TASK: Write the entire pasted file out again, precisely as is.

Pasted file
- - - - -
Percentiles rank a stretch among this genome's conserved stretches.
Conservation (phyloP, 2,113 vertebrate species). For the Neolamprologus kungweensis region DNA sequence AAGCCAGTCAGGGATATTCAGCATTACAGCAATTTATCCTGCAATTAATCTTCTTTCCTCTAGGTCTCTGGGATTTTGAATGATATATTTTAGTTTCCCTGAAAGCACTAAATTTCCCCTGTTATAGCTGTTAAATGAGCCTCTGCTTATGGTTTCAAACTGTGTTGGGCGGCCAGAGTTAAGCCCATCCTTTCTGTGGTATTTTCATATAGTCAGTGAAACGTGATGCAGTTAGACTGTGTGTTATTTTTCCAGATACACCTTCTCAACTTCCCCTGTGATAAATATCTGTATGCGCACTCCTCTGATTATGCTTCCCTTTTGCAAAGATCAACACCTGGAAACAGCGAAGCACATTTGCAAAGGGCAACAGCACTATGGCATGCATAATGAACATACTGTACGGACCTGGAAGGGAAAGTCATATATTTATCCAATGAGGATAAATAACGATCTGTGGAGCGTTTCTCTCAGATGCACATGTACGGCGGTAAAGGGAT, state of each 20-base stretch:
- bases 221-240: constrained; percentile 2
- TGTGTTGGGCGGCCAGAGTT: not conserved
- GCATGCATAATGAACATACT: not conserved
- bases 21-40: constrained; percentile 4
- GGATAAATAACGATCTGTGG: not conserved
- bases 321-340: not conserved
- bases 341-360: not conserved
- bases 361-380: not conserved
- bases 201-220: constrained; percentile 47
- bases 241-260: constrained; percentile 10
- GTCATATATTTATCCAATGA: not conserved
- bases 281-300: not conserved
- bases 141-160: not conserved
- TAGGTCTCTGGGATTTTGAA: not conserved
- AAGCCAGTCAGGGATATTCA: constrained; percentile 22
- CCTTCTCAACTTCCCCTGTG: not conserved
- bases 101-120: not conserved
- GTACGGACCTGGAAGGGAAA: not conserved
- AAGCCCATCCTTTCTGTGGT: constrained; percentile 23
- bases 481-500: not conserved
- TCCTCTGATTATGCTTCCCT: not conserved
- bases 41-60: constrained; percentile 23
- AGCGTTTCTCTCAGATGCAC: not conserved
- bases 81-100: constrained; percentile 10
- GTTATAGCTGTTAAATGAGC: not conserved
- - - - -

Percentiles rank a stretch among this genome's conserved stretches.
Conservation (phyloP, 2,113 vertebrate species). For the Neolamprologus kungweensis region DNA sequence AAGCCAGTCAGGGATATTCAGCATTACAGCAATTTATCCTGCAATTAATCTTCTTTCCTCTAGGTCTCTGGGATTTTGAATGATATATTTTAGTTTCCCTGAAAGCACTAAATTTCCCCTGTTATAGCTGTTAAATGAGCCTCTGCTTATGGTTTCAAACTGTGTTGGGCGGCCAGAGTTAAGCCCATCCTTTCTGTGGTATTTTCATATAGTCAGTGAAACGTGATGCAGTTAGACTGTGTGTTATTTTTCCAGATACACCTTCTCAACTTCCCCTGTGATAAATATCTGTATGCGCACTCCTCTGATTATGCTTCCCTTTTGCAAAGATCAACACCTGGAAACAGCGAAGCACATTTGCAAAGGGCAACAGCACTATGGCATGCATAATGAACATACTGTACGGACCTGGAAGGGAAAGTCATATATTTATCCAATGAGGATAAATAACGATCTGTGGAGCGTTTCTCTCAGATGCACATGTACGGCGGTAAAGGGAT, state of each 20-base stretch:
- bases 221-240: constrained; percentile 2
- TGTGTTGGGCGGCCAGAGTT: not conserved
- GCATGCATAATGAACATACT: not conserved
- bases 21-40: constrained; percentile 4
- GGATAAATAACGATCTGTGG: not conserved
- bases 321-340: not conserved
- bases 341-360: not conserved
- bases 361-380: not conserved
- bases 201-220: constrained; percentile 47
- bases 241-260: constrained; percentile 10
- GTCATATATTTATCCAATGA: not conserved
- bases 281-300: not conserved
- bases 141-160: not conserved
- TAGGTCTCTGGGATTTTGAA: not conserved
- AAGCCAGTCAGGGATATTCA: constrained; percentile 22
- CCTTCTCAACTTCCCCTGTG: not conserved
- bases 101-120: not conserved
- GTACGGACCTGGAAGGGAAA: not conserved
- AAGCCCATCCTTTCTGTGGT: constrained; percentile 23
- bases 481-500: not conserved
- TCCTCTGATTATGCTTCCCT: not conserved
- bases 41-60: constrained; percentile 23
- AGCGTTTCTCTCAGATGCAC: not conserved
- bases 81-100: constrained; percentile 10
- GTTATAGCTGTTAAATGAGC: not conserved